Brought to you by: MyLifeStages
It may be age-old advice but it’s still the best advice: To look and feel better through the years, it’s critical to eat right and be physically active. In fact, the health benefits of exercise for women influence almost every aspect of our health.
We’ve never found that proverbial fountain of youth (and we’ll all want to have stock in the pharmaceutical company that can develop an anti-aging pill!), but finding a way to be consistently physically active throughout life may be the closest we can get
Regular exercise can help us to feel and look better, have more energy and perhaps even live longer! As we get older, the benefits of exercise become especially important.
Around age 45, we start to lose about 10 percent of our lean muscle tissue, or about one-third to one-half a pound of muscle, every 10 years.
Our lean muscle tissue is what drives metabolism, which means that as we lose it, our metabolic rate slows and makes us more likely to gain weight over the years. Lean muscle loss also leads to loss of strength, which can affect our ability to carry out our day-to-day activities as we age. Regular physical activity, including strength training, can help us preserve our muscle tissue as we age.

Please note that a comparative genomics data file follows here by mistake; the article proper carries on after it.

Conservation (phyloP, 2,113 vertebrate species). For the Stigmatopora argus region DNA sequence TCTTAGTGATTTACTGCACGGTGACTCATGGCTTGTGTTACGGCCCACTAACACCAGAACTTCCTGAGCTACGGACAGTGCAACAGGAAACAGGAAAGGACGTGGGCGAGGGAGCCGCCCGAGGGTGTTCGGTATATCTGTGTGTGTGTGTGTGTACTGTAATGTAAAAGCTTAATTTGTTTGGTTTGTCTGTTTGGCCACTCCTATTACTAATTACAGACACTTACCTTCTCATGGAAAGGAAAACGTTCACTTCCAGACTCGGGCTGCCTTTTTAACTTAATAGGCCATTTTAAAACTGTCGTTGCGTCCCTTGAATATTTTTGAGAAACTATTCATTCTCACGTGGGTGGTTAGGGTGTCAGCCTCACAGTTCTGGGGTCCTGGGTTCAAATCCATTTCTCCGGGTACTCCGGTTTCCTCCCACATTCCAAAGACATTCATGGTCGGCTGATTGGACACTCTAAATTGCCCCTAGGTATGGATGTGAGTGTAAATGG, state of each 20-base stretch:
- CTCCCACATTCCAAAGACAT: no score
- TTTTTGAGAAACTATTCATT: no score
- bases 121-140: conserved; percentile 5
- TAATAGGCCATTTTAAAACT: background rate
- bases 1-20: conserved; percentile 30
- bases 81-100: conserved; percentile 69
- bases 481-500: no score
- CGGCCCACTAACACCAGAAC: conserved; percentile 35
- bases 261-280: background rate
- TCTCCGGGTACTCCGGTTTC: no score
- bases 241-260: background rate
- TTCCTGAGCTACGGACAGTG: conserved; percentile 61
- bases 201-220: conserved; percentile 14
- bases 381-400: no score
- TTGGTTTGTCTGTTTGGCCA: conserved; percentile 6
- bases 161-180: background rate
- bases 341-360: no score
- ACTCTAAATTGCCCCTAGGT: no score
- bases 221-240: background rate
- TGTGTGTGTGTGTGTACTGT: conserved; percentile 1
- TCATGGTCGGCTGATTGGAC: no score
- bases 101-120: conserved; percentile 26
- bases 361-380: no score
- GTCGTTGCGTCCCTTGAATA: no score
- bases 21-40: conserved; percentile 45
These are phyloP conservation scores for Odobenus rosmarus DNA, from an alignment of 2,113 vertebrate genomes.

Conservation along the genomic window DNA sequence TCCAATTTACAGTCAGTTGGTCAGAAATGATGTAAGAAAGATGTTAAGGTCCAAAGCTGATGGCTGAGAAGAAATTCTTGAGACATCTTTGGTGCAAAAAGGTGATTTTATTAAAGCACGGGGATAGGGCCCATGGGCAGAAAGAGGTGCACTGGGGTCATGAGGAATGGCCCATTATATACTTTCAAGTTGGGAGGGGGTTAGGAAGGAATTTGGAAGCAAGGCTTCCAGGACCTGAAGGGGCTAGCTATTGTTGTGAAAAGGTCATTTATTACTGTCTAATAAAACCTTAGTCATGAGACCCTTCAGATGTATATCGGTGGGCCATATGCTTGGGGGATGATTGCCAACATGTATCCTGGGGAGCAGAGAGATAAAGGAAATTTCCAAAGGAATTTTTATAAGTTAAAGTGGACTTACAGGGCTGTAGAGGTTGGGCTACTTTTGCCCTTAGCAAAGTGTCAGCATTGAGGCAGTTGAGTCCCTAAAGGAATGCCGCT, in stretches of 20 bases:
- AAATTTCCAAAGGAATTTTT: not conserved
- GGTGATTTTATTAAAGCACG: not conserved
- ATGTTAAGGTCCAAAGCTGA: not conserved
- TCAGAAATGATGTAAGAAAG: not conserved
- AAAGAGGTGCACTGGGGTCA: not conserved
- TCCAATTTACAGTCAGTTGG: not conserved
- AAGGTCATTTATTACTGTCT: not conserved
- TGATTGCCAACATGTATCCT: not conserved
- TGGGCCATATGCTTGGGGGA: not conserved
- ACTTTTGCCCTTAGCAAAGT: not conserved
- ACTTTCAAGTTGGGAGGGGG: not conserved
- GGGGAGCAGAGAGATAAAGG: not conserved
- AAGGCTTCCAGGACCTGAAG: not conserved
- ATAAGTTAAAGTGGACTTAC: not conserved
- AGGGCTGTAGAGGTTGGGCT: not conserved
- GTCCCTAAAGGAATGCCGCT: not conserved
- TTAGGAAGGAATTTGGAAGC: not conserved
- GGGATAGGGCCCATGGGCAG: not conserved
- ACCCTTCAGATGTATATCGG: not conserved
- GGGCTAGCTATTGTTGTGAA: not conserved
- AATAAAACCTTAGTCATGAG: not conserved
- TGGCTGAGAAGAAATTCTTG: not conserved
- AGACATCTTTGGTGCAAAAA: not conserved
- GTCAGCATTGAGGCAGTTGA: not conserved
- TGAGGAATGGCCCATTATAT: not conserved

As a bonus, regular physical activity carries with it a whole host of benefits above and beyond helping us to manage weight and preserve strength. Research has shown us that exercise combats chronic diseases, such as heart disease, diabetes, and osteoporosis. It may even help reduce the risk for certain cancers.
Regular exercise can also strengthen the heart and lungs and improve circulation. We need these systems in our bodies to continue working well as we age so that we have the stamina to perform chores and errands without getting fatigued and winded. With regular exercise, we’ll also be able to fall asleep more easily and sleep more deeply and enjoy a more rewarding sex life (thanks to improved circulation and overall fitness).
For those suffering from anxiety, mood disorders, seasonal affective disorder and good old-fashioned stress, exercise stimulates the brain chemicals that leave us feeling happy and relaxed after a workout. Research has shown an association between exercise and reduced feelings of depression and anxiety. Regular activity can also boost our self-esteem and give us pride of accomplishment -- think about how great it feels after a long walk or a day spent working in the garden or completing a challenging exercise class. If we can find ways to work regular physical activity into our lives, we give ourselves the absolute best weight-gain-fighting, strength-and-stamina-increasing, disease-fighting, and mood-elevating “prescription” for looking and feeling well through the years!